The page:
Being a power player in the landscape of world football is arguably the most prosperous position one can have. The sport not only generates billions in revenue year after year, but also has a global reach that can seamlessly cross cultural and socio-economic boundaries.
As the game continues to evolve at a rapid pace, both on and off the field, the men at the top hold a heavy responsibility to ensure that the spirit and integrity of the game is upheld, and simultaneously making sure it remains a commercially viable entity. These are the five most powerful people in world football.
Since Scudamore was appointed as CEO of the Premier League in 1999, he has been responsible for negotiating broadcasting and sponsorship contracts worth in excess of €5.87 billion. The League's matches were available to watch in over 200 countries as a result of the broadcast agreements put in place by Scudamore and his colleagues
Scudamore has also been progressive in expanding the Premier League’s reach, at one point even proposing to play one additional league match per season overseas. Now, Scudamore is leading an effort to save clubs from accumulating debt, and is looking to keep the world’s most popular league on solid footing.
Love him or hate him, Sepp Blatter is the boss of world football. Since Blatter took over in 1998, he has applied many initiatives, including the ‘silver-goal’ rule, the automatic yellow for shirt removal, and the removal of the automatic World Cup berth for the defending champion.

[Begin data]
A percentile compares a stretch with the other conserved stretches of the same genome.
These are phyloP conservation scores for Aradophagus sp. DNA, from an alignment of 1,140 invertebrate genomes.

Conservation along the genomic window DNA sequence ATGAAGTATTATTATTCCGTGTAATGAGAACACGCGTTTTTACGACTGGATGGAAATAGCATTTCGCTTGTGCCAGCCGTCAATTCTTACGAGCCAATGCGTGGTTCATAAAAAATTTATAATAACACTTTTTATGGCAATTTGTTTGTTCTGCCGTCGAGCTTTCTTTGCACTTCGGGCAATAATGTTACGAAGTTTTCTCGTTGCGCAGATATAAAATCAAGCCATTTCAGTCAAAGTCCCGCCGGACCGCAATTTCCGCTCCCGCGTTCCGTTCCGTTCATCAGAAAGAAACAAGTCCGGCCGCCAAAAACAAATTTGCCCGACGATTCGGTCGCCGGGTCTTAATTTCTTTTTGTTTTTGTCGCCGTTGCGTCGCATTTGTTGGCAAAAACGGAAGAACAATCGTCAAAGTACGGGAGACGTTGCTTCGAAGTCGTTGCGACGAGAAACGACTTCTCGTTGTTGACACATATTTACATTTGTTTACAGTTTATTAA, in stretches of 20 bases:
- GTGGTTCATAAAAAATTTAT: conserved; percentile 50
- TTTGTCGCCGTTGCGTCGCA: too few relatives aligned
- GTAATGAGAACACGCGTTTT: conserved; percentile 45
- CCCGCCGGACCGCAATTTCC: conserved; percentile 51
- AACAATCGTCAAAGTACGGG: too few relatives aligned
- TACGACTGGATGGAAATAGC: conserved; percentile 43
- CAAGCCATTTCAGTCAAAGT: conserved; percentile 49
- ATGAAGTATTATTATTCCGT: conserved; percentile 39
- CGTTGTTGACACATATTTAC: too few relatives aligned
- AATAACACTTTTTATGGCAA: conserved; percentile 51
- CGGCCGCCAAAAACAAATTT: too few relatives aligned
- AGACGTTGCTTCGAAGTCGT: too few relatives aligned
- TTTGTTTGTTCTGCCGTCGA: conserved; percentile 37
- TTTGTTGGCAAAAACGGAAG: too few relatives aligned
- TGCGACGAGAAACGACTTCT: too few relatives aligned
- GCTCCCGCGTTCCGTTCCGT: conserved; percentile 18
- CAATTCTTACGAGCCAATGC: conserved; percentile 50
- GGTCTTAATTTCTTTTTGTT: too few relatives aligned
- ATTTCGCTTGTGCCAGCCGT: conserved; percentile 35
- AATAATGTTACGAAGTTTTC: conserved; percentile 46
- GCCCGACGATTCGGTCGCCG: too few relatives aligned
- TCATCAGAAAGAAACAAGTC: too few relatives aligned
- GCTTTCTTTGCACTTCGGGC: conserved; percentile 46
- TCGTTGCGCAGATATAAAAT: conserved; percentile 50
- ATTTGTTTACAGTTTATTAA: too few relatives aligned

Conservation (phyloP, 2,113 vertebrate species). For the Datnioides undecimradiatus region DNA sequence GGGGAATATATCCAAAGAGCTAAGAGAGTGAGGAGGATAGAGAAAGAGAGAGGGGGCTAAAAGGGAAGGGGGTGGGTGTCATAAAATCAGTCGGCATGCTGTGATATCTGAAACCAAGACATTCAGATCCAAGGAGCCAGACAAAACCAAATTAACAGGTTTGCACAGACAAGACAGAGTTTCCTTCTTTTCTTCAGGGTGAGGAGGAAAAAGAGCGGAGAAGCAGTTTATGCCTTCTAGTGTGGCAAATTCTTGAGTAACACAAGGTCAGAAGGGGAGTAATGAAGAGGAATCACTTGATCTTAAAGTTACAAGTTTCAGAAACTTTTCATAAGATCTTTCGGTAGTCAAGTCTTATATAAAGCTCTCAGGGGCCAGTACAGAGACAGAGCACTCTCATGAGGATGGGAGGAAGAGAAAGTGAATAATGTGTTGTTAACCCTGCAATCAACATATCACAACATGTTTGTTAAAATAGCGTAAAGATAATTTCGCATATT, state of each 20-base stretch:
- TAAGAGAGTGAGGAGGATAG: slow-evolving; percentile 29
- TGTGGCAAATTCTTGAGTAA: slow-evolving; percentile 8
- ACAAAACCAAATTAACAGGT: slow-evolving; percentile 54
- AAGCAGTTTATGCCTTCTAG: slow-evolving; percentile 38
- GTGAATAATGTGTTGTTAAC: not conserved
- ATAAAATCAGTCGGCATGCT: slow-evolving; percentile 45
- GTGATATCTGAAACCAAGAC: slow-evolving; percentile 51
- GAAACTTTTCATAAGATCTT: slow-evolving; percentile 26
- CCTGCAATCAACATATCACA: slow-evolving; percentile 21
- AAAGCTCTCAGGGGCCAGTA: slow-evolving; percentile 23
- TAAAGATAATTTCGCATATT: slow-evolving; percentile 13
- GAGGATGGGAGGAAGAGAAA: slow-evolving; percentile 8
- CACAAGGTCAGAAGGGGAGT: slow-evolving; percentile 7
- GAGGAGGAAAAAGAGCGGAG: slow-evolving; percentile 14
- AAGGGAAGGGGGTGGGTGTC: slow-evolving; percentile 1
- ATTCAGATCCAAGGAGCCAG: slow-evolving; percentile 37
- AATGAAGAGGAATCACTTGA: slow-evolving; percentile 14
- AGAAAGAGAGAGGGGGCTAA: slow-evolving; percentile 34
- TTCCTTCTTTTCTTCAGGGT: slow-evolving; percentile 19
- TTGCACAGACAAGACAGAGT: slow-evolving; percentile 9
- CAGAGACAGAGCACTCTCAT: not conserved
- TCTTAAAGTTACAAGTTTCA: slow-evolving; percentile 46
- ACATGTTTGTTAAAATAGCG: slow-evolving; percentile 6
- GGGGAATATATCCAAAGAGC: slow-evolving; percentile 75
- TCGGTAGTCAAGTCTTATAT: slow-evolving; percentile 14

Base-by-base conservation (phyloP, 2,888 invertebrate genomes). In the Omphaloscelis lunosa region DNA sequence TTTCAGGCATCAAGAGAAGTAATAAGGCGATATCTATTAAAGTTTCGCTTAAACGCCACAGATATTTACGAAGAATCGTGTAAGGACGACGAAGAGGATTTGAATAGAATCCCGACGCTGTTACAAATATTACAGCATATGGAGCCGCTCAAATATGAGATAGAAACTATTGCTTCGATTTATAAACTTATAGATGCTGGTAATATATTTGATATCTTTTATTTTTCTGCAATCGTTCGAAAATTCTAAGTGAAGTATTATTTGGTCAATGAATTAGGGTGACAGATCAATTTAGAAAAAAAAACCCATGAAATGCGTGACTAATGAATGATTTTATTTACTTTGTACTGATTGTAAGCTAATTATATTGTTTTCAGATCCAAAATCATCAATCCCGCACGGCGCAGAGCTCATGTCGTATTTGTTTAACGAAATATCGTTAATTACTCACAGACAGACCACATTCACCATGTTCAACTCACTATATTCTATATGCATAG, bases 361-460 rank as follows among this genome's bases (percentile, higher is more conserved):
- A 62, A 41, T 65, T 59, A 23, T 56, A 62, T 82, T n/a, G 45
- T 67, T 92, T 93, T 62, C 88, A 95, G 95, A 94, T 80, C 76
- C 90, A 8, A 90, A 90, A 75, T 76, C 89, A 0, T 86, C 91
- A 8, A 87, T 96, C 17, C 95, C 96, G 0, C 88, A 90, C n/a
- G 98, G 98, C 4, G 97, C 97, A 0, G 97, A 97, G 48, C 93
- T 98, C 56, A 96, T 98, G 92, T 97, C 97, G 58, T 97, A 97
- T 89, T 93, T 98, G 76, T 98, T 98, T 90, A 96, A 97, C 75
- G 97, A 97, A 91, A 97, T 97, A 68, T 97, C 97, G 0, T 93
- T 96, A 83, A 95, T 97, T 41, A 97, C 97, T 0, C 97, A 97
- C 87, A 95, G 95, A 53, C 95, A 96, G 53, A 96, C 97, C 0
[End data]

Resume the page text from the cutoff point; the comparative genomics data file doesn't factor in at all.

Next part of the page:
But Blatter’s power seemingly stems more from his near-complete autonomy, and the recent allegations of bribery and corruption have tainted his legacy . His credibility with many seems to be lost, but because of his position Blatter still has the ability to punish those who are too forceful in their objections. Blatter has stated that he will step down in 2015, and more than a few people are hoping that he is true to his word.
In January 2007, Platini rose to the post of President of UEFA. Platini has been known to hold a lot of credibility in the football boardroom, particularly because of his playing background.
But Platini may be undertaking his biggest initiative yet with the implementation of Financial Fair Play. The objective of Financial Fair Play is to encourage long-term investment, and essentially protect clubs from themselves when it comes to spending and keeping up with the biggest clubs. The latest benchmark report indicates that 46 teams would have needed to improve their finances in order to avoid penalties, but Platini hopes that by 2014 all UEFA teams will be within €30 million of breaking even, and teams seem to be responding positively.
Messi is the first football player in history to win four Ballons d’Or, all of which he won consecutively. He also has five La Liga titles, two Copa del Rey, five Supercopas de Espana, three Champions League, two Super Cups and two Club World Cups on his mantle.
At just 25, the sky is the limit for Messi. Although he is not one for the media spotlight, Messi is the most popular player in the world, and when it’s all said and done could end up being the best player ever. If he can manage to find international success in the form of a World Cup trophy, then Messi could end up at the top of this list.
Even though the recent reports about the Qatar Dream League turned out to be false, it certainly never seemed like an outrageous idea based on the seemingly limitless resources of the small nation. Whether the plan was feasible or not, it’s hard to believe that an idea like this has not crossed the mind of the Qatar’s football leaders, nor is it hard to believe it’s the last we’ll hear of something like it.
Specifically within Qatar, the royal family already bought Spanish side Malaga in 2010, and in December 2010 after being awarded the World Cup in 2022, the Qatar Foundation reached a five-year €150 million shirt deal with Barcelona. There were even reports in 2011 of the family offering the Glazers €1.89 billion for Manchester United.